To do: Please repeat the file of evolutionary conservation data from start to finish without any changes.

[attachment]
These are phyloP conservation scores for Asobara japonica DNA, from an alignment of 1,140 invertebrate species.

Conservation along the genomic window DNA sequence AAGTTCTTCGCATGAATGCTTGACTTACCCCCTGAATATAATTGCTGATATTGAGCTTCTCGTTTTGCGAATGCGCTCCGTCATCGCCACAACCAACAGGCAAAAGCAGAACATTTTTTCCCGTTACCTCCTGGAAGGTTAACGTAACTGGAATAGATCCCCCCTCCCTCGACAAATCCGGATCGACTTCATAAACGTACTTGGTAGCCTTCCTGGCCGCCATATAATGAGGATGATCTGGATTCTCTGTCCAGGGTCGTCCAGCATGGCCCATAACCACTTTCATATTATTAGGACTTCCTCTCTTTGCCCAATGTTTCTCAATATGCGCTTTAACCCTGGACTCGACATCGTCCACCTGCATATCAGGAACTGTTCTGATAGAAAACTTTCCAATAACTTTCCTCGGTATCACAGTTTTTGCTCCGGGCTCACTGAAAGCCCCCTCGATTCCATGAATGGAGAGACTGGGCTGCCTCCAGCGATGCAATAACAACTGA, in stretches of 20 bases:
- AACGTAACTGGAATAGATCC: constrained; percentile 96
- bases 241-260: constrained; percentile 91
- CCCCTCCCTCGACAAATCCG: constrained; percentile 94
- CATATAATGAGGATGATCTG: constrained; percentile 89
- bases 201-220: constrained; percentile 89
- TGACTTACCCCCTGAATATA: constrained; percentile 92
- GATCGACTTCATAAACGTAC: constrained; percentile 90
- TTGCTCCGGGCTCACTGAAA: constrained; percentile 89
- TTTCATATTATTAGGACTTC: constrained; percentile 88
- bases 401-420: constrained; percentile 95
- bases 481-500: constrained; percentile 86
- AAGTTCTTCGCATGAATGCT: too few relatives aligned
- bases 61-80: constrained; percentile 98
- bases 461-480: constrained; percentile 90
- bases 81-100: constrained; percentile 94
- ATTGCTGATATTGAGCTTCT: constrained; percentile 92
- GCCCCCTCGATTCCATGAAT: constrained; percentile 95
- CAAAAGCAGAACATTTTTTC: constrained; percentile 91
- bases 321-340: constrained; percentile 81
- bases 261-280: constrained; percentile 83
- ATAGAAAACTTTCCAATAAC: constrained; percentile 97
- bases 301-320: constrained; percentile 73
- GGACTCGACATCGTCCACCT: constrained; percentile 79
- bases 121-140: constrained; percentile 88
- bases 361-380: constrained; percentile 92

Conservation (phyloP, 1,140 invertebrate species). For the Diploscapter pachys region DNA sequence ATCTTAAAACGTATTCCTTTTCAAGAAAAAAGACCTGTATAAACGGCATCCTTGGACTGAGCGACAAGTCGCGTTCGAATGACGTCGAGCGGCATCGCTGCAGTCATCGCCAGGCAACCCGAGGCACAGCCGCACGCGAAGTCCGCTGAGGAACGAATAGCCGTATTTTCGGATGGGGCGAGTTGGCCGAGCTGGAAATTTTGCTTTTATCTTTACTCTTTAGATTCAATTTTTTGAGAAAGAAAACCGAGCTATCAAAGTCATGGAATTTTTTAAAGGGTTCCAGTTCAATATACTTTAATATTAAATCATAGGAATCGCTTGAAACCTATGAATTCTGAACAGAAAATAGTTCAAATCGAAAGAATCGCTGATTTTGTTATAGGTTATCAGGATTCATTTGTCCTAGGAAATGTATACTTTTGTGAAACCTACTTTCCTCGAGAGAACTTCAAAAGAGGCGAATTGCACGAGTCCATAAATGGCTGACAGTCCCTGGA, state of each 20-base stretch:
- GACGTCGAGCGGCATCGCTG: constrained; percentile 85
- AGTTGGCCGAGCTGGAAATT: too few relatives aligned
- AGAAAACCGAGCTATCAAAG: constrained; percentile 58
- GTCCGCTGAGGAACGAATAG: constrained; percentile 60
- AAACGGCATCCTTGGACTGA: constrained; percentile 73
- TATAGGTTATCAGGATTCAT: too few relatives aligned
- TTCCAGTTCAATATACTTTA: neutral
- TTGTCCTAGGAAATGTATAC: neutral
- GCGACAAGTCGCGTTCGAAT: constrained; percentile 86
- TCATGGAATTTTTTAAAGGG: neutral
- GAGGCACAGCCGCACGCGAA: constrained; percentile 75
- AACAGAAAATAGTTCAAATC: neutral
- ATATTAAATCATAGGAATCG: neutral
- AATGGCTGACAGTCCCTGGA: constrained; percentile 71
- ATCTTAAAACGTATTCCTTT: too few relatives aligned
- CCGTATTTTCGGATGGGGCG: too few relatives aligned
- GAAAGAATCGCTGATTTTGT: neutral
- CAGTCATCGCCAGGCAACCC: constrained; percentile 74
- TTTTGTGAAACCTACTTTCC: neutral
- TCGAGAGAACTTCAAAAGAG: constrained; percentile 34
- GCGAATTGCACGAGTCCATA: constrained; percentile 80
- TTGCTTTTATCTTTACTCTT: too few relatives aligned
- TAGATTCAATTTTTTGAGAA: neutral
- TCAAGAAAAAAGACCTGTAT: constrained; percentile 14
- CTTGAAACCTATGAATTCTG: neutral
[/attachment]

These are phyloP conservation scores for Asobara japonica DNA, from an alignment of 1,140 invertebrate species.

Conservation along the genomic window DNA sequence AAGTTCTTCGCATGAATGCTTGACTTACCCCCTGAATATAATTGCTGATATTGAGCTTCTCGTTTTGCGAATGCGCTCCGTCATCGCCACAACCAACAGGCAAAAGCAGAACATTTTTTCCCGTTACCTCCTGGAAGGTTAACGTAACTGGAATAGATCCCCCCTCCCTCGACAAATCCGGATCGACTTCATAAACGTACTTGGTAGCCTTCCTGGCCGCCATATAATGAGGATGATCTGGATTCTCTGTCCAGGGTCGTCCAGCATGGCCCATAACCACTTTCATATTATTAGGACTTCCTCTCTTTGCCCAATGTTTCTCAATATGCGCTTTAACCCTGGACTCGACATCGTCCACCTGCATATCAGGAACTGTTCTGATAGAAAACTTTCCAATAACTTTCCTCGGTATCACAGTTTTTGCTCCGGGCTCACTGAAAGCCCCCTCGATTCCATGAATGGAGAGACTGGGCTGCCTCCAGCGATGCAATAACAACTGA, in stretches of 20 bases:
- AACGTAACTGGAATAGATCC: constrained; percentile 96
- bases 241-260: constrained; percentile 91
- CCCCTCCCTCGACAAATCCG: constrained; percentile 94
- CATATAATGAGGATGATCTG: constrained; percentile 89
- bases 201-220: constrained; percentile 89
- TGACTTACCCCCTGAATATA: constrained; percentile 92
- GATCGACTTCATAAACGTAC: constrained; percentile 90
- TTGCTCCGGGCTCACTGAAA: constrained; percentile 89
- TTTCATATTATTAGGACTTC: constrained; percentile 88
- bases 401-420: constrained; percentile 95
- bases 481-500: constrained; percentile 86
- AAGTTCTTCGCATGAATGCT: too few relatives aligned
- bases 61-80: constrained; percentile 98
- bases 461-480: constrained; percentile 90
- bases 81-100: constrained; percentile 94
- ATTGCTGATATTGAGCTTCT: constrained; percentile 92
- GCCCCCTCGATTCCATGAAT: constrained; percentile 95
- CAAAAGCAGAACATTTTTTC: constrained; percentile 91
- bases 321-340: constrained; percentile 81
- bases 261-280: constrained; percentile 83
- ATAGAAAACTTTCCAATAAC: constrained; percentile 97
- bases 301-320: constrained; percentile 73
- GGACTCGACATCGTCCACCT: constrained; percentile 79
- bases 121-140: constrained; percentile 88
- bases 361-380: constrained; percentile 92

Conservation (phyloP, 1,140 invertebrate species). For the Diploscapter pachys region DNA sequence ATCTTAAAACGTATTCCTTTTCAAGAAAAAAGACCTGTATAAACGGCATCCTTGGACTGAGCGACAAGTCGCGTTCGAATGACGTCGAGCGGCATCGCTGCAGTCATCGCCAGGCAACCCGAGGCACAGCCGCACGCGAAGTCCGCTGAGGAACGAATAGCCGTATTTTCGGATGGGGCGAGTTGGCCGAGCTGGAAATTTTGCTTTTATCTTTACTCTTTAGATTCAATTTTTTGAGAAAGAAAACCGAGCTATCAAAGTCATGGAATTTTTTAAAGGGTTCCAGTTCAATATACTTTAATATTAAATCATAGGAATCGCTTGAAACCTATGAATTCTGAACAGAAAATAGTTCAAATCGAAAGAATCGCTGATTTTGTTATAGGTTATCAGGATTCATTTGTCCTAGGAAATGTATACTTTTGTGAAACCTACTTTCCTCGAGAGAACTTCAAAAGAGGCGAATTGCACGAGTCCATAAATGGCTGACAGTCCCTGGA, state of each 20-base stretch:
- GACGTCGAGCGGCATCGCTG: constrained; percentile 85
- AGTTGGCCGAGCTGGAAATT: too few relatives aligned
- AGAAAACCGAGCTATCAAAG: constrained; percentile 58
- GTCCGCTGAGGAACGAATAG: constrained; percentile 60
- AAACGGCATCCTTGGACTGA: constrained; percentile 73
- TATAGGTTATCAGGATTCAT: too few relatives aligned
- TTCCAGTTCAATATACTTTA: neutral
- TTGTCCTAGGAAATGTATAC: neutral
- GCGACAAGTCGCGTTCGAAT: constrained; percentile 86
- TCATGGAATTTTTTAAAGGG: neutral
- GAGGCACAGCCGCACGCGAA: constrained; percentile 75
- AACAGAAAATAGTTCAAATC: neutral
- ATATTAAATCATAGGAATCG: neutral
- AATGGCTGACAGTCCCTGGA: constrained; percentile 71
- ATCTTAAAACGTATTCCTTT: too few relatives aligned
- CCGTATTTTCGGATGGGGCG: too few relatives aligned
- GAAAGAATCGCTGATTTTGT: neutral
- CAGTCATCGCCAGGCAACCC: constrained; percentile 74
- TTTTGTGAAACCTACTTTCC: neutral
- TCGAGAGAACTTCAAAAGAG: constrained; percentile 34
- GCGAATTGCACGAGTCCATA: constrained; percentile 80
- TTGCTTTTATCTTTACTCTT: too few relatives aligned
- TAGATTCAATTTTTTGAGAA: neutral
- TCAAGAAAAAAGACCTGTAT: constrained; percentile 14
- CTTGAAACCTATGAATTCTG: neutral